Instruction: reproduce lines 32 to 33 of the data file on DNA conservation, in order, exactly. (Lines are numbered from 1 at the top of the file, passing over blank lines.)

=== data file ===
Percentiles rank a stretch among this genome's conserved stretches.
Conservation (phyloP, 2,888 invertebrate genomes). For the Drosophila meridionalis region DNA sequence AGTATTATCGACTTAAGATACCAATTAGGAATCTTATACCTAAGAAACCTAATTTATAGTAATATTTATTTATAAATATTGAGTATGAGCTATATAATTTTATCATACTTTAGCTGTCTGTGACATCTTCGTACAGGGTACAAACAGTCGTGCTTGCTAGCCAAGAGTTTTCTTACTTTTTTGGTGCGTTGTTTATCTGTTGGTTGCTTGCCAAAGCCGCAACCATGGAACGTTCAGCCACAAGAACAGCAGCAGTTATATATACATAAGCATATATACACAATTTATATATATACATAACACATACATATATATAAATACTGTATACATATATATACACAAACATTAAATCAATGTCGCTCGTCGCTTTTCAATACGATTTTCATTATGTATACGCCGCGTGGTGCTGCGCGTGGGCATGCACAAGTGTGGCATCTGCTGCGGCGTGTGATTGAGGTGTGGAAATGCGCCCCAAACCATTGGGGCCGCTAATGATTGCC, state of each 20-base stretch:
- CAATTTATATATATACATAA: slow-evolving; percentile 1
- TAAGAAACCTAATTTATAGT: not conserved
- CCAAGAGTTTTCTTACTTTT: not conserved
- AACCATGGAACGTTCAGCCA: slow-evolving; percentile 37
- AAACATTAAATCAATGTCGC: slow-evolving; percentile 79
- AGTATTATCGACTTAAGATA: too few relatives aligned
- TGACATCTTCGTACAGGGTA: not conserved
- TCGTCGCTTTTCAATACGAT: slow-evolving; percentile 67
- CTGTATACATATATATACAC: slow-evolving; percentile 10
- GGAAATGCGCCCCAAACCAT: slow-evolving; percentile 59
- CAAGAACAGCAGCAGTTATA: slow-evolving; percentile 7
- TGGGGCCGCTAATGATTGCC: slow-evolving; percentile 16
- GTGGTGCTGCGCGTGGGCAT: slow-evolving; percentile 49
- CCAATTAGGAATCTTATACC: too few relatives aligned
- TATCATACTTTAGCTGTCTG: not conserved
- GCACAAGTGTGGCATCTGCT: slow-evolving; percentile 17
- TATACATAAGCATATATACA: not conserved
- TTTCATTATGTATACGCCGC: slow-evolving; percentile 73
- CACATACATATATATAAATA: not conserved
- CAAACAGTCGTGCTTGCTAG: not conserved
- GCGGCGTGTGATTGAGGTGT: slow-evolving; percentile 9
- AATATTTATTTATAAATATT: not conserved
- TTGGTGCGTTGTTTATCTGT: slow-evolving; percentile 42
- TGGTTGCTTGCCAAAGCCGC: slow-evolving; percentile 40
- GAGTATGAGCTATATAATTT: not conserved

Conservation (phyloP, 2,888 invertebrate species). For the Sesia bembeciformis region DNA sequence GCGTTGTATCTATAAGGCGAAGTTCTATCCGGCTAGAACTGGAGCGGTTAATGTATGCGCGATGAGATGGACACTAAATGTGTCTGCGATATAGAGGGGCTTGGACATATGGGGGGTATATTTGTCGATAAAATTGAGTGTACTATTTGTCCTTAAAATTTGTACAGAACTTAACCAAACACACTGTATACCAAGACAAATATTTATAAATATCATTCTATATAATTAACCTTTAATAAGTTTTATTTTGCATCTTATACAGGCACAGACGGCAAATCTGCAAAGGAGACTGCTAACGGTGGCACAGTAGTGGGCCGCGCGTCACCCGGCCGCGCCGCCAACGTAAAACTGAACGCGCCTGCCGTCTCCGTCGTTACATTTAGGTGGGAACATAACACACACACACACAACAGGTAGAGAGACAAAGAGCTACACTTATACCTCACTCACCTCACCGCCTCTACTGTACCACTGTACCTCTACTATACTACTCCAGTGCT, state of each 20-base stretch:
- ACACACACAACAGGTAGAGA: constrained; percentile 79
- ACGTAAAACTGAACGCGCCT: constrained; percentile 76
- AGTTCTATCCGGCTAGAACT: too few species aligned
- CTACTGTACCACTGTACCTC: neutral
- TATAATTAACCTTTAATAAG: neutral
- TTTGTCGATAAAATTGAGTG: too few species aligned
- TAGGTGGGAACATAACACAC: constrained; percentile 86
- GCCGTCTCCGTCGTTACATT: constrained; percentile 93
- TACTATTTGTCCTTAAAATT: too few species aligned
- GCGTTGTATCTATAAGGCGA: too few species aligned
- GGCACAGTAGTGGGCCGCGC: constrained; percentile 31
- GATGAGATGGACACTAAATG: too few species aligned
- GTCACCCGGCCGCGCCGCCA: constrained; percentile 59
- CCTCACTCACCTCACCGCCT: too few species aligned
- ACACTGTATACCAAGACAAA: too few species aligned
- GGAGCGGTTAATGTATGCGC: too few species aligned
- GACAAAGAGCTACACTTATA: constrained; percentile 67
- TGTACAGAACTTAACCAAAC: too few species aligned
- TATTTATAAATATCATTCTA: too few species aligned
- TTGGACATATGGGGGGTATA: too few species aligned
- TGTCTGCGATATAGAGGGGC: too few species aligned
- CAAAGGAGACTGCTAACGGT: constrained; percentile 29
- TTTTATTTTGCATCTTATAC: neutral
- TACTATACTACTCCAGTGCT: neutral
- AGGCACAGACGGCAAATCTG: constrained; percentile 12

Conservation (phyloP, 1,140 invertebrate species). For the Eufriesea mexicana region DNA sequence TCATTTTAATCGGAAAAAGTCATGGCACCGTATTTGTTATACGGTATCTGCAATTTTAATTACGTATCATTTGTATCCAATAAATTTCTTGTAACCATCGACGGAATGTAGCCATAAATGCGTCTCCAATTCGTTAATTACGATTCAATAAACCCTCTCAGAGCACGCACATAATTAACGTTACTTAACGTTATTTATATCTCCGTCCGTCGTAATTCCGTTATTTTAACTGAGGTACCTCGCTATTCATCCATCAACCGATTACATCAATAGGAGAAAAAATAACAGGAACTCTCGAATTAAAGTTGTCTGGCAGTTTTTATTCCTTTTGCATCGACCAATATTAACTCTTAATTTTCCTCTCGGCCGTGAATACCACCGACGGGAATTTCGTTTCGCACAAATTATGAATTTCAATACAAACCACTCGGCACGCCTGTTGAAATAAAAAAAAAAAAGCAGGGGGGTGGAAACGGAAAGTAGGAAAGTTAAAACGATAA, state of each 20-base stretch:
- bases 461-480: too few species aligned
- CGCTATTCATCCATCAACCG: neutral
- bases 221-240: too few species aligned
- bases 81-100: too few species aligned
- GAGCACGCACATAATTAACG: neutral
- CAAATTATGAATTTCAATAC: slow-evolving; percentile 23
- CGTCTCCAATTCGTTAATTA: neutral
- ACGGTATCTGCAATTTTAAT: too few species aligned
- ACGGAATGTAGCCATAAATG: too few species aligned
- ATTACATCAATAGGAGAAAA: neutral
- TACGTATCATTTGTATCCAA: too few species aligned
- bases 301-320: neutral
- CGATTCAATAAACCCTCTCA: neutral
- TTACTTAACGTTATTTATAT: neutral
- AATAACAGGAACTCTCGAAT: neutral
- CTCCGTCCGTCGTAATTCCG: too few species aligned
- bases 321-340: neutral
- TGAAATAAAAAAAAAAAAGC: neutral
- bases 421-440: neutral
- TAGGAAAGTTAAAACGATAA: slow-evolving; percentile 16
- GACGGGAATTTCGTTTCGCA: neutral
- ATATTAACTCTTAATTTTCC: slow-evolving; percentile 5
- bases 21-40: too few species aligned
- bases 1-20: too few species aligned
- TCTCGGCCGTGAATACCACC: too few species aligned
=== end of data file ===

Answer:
- CTACTGTACCACTGTACCTC: neutral
- TATAATTAACCTTTAATAAG: neutral